By Todd Whitesel
By the time I got turned onto Frank Zappa’s music in 1985, the guitarist/composer had already released more than three dozen albums.
My first exposure to Zappa was a vinyl copy of “Zappa In New York,” a double-LP of live material recorded in December 1976. I was fascinated by the arrangements of tunes, such as “Manx Needs Women” and “The Purple Lagoon/Approximate.” I found myself giggling like a 10-year-old at “Titties And Beer” and “The Illinois Enema Bandit.” Here was a musician willing to take chances and have fun, all while highlighting the monstrous virtuosity of his band members. It was my first time hearing the likes of Terry Bozzio, Ruth Underwood, Eddie Jobson and Patrick O’Hearn. It also began my serious investigation into Zappa’s back catalog, which was and remains an astonishingly diverse and accomplished body of work.
Zappa was a pioneering artist in many ways. Few of his peers could bring such an often disparate array of genres together, including blues, rock, doo-wop, soul, avant-garde, jazz and fusion, and keep an audience’s attention for long.
He was also a pioneer in sound. Beginning in the late 1960s, Zappa was one of the first artists to use 16-track technology-even before The Beatles. His 1969 release, “Hot Rats,” was a landmark recording in many ways. It was the first record Zappa recorded without The Mothers Of Invention. It was the first that showcased Zappa’s leanings toward jazz-rock, (it’s really a rock and blues record at heart); and it was one of the first to use 16-track recording technology. It’s also one of the best-sounding LPs in Zappa’s oeuvre. (The original pressing, Bizarre RS-6365, is what you want).
“I remember Frank was also as meticulous about sound as he was about his music,” recording engineer Bernie Grundman said.
“A Movie For Your Ears”
By the time Zappa began recording the tracks for “Hot Rats” in mid-1969, he was already a seasoned producer with nearly a decade of experience behind him. The new 16-track technology opened the doors for Zappa to make extensive use of multi-tracking and overdubbing, creating complex compositions that could be realized with just a handful of musicians.
In essence, “Hot Rats” was the work of a two-man band — Zappa and multi-instrumentalist Ian Underwood — with additional support from Captain Beefheart, Jean-Luc Ponty, Don “Sugarcane” Harris and a handful of other studio notables. In the original album liners, Zappa described “Hot Rats” as a “Movie For Your Ears.” And the opening instrumental, “Peaches En Regalia,” sets the table for a sumptuous audio feast. Five of the six tracks are instrumentals. Though thick with overdubs, the music doesn’t sound contrived. Instead, it has a loose and improvised vibe that was more characteristic of Zappa’s live shows of the coming decade.
“She said her stereo was four-way”
Even as Zappa was getting a leg up on his peers with 16-track, 2-channel stereo recording, he was also branching out and recording in 4-channel quad. Quadraphonic LPs were a short-lived phenomenon, and only two of Zappa’s albums, “Apostrophe” (’) and “Over-Nite Sensation,” were released as quad versions. However, it was Zappa’s intention to release all his subsequent albums in both 2- and 4-channel discs. In 1973, the year “Apostrophe” (‘) and “Over-Nite Sensation” were both issued, Zappa co-founded DiscReet Records. The name was a play on the word “discrete,” which described one method for encoding quadraphonic sound onto LPs. Two follow-up albums — “Roxy & Elsewhere” and “One Size Fits All” — were each pre-advertised for quad release but only 2-channel versions were ever offered. Zappa’s fascination with quad sound even carried over into his lyrics. One of his most famous lines comes from Over-Nite’s “Camarillo Brillo,” where Zappa sings, “She said her stereo was four-way/And I’d just love it in her room.”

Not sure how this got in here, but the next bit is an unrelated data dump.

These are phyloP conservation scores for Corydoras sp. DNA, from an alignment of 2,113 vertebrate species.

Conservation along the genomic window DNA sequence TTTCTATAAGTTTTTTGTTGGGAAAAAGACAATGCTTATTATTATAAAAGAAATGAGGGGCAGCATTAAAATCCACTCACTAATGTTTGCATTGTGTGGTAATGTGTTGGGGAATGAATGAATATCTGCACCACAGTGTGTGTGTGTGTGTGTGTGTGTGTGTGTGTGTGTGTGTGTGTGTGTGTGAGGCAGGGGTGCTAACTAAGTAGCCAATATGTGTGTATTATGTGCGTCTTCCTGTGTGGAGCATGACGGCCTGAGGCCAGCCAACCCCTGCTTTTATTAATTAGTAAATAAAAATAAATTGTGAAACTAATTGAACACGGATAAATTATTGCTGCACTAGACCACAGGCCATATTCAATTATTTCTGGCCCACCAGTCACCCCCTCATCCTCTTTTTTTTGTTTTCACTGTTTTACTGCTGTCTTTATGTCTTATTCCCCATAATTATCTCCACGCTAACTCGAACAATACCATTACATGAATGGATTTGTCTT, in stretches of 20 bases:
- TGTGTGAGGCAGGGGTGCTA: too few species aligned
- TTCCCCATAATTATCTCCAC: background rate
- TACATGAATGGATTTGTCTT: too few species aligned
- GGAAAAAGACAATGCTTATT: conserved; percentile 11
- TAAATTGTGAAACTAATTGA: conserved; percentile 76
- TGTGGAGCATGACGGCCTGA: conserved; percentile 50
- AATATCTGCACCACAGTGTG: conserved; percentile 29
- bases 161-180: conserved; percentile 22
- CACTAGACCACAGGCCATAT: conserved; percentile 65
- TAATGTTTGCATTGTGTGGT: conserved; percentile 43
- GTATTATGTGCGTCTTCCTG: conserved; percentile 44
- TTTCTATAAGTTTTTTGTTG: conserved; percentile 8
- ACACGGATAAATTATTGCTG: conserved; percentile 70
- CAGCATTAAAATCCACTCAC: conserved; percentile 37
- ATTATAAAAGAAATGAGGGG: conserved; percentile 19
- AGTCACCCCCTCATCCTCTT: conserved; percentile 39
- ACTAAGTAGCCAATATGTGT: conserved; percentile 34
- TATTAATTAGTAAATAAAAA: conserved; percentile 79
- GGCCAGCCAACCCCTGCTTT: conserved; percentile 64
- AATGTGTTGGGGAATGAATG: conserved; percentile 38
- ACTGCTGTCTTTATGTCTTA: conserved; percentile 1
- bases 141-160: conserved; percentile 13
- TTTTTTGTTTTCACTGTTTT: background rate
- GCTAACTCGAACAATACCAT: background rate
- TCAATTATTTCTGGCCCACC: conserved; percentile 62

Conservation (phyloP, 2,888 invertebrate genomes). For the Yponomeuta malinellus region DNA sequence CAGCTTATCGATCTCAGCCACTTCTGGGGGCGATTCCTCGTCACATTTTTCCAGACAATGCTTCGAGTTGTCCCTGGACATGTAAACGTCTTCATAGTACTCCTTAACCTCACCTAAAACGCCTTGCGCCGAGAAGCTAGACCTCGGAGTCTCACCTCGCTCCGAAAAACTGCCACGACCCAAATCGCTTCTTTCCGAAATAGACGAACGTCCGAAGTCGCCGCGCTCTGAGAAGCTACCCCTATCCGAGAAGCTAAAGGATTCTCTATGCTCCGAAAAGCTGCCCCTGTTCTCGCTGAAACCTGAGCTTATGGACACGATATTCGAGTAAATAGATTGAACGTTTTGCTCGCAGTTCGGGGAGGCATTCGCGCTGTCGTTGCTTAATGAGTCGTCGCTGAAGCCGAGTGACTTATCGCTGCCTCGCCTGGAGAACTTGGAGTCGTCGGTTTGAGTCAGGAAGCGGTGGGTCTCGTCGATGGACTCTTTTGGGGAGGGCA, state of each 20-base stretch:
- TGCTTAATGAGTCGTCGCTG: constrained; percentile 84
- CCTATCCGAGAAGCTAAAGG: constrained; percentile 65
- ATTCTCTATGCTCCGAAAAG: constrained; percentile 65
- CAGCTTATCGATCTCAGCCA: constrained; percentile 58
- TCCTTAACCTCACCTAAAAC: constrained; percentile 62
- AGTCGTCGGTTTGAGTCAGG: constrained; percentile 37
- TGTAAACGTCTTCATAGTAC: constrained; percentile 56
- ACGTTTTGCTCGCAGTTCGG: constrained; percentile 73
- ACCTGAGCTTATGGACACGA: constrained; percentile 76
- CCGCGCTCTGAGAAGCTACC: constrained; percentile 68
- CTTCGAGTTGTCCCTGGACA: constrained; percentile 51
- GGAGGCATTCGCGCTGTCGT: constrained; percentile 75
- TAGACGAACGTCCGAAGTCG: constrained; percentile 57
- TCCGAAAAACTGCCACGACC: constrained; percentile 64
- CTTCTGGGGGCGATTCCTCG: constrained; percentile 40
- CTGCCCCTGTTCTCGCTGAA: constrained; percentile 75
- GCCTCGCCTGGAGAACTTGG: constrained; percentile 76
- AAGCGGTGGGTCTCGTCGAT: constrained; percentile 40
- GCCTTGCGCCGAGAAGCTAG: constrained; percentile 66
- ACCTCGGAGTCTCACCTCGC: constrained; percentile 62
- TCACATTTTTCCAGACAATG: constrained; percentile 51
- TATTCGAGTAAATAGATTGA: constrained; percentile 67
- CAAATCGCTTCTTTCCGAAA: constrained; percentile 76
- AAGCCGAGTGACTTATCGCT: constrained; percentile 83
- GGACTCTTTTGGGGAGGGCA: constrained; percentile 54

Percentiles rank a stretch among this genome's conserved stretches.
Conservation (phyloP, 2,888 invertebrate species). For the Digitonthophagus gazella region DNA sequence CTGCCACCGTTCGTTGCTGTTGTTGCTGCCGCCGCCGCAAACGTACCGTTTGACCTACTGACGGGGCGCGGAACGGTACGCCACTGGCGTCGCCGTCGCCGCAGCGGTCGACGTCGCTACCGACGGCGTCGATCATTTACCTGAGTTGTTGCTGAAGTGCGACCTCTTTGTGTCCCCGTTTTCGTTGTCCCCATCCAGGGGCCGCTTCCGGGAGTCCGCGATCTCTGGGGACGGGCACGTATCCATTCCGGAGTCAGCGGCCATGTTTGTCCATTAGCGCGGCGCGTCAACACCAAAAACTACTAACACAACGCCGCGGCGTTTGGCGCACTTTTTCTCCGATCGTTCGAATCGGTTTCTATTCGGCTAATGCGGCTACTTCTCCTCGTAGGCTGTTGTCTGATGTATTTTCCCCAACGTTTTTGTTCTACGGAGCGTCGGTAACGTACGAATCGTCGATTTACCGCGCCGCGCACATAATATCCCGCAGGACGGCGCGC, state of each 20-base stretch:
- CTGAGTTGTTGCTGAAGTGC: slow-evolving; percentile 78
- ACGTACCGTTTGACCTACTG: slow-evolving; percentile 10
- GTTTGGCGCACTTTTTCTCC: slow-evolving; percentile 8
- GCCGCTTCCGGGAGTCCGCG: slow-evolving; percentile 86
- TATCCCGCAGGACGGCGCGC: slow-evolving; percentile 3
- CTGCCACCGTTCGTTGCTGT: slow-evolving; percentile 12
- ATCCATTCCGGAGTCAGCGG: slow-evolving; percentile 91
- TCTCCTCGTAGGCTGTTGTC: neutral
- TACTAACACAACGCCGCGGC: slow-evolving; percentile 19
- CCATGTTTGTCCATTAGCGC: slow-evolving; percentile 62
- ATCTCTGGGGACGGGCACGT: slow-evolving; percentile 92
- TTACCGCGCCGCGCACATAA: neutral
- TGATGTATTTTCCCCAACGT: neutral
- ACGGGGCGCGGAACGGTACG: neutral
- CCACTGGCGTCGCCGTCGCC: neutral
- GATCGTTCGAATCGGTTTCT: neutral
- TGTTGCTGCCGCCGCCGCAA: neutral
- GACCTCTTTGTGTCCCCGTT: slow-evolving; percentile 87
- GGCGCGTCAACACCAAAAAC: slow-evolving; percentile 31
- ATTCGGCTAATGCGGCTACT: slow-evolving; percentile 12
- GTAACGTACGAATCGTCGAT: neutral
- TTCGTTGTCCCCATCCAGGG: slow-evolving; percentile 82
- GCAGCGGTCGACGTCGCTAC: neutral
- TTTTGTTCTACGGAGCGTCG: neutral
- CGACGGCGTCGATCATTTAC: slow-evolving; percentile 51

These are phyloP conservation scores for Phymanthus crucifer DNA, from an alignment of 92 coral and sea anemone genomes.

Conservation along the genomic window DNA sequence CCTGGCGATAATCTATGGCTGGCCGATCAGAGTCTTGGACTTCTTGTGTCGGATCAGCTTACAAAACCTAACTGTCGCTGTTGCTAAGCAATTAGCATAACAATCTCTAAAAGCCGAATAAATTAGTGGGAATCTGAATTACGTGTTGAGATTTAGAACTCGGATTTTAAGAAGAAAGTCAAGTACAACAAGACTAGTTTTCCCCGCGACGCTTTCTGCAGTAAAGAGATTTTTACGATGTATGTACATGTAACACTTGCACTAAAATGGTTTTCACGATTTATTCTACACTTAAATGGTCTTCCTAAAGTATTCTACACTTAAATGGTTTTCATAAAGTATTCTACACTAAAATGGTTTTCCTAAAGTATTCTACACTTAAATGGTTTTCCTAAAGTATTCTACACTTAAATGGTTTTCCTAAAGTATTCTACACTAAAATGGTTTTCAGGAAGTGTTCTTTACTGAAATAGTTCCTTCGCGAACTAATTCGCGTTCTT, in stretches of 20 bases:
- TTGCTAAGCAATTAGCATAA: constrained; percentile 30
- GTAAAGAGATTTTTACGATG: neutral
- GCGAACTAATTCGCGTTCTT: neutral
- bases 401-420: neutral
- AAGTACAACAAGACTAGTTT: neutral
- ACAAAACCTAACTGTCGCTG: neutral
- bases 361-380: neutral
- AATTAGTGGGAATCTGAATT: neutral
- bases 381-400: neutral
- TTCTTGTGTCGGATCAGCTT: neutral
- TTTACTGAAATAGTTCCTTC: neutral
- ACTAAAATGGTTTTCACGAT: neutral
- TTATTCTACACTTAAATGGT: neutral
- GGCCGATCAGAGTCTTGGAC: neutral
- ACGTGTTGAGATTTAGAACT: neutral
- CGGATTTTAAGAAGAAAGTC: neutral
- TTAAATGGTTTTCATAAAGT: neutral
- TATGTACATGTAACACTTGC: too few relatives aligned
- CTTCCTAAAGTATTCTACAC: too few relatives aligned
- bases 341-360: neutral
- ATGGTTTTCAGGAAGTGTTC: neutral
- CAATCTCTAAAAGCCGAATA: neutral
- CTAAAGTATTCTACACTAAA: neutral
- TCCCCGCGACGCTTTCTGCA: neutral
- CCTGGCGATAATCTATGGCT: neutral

The demise of quadraphonic music was like so many high-res formats that followed. There was no standard. Assuming consumers were willing to plunk down for an additional pair of speakers and a quad-capable receiver — and many were — few were going to carry the practice out to accommodate playing LPs, 8-tracks and reel-to-reel tapes.
Although the quadraphonic craze died long before DiscReet folded in 1979, Zappa continued to experiment with “surround” sound. Little did anyone know he was doing so nearly a decade prior. It wasn’t until his son, Dweezil, found a reel-to-reel tape among the masses in Frank’s home studio, aka The Utility Muffin Research Kitchen, with the name “Dweezil” and “1970” written on the tape box that it all came to light. There it was, from March 1, 1970, a Scotch Magnetic Tape with a diagram of speakers and instruments and 4 tracks labeled, 1-Left, 2-Center, Front, 3-Right and 4-Rear.
In 2004, a collection of 4-channel recordings were released on a DVD-Audio disc titled QuAUDIOPHILIAc. The sampler included previously unreleased material dating back to that “Dweezil” tape and others, recorded before the first quadraphonic albums were even commercially available. Among the earliest goodies are a nascent “Chunga’s Revenge,” here simply called, “Chunga Basement,” and 4-channel quad mix of “Waka/Jawaka” from 1972.
In the liner notes, Dweezil Zappa recalls discovering the tape. “We carefully placed the tape on the tape machine and asked it to play. When it didn’t, we forced it to by pressing play on the machine,” he wrote. “It became obvious that there was something different about what we were hearing. It was three-dimensional… No, it was four-dimensional! That’s when we decided to study the picture on the box. It was a panning map for: Quaudio. This recording was as close to an audio photograph of an event as you could ever get.”
Audio photograph? That sounds very familiar. And very good. Frank knew it all along.
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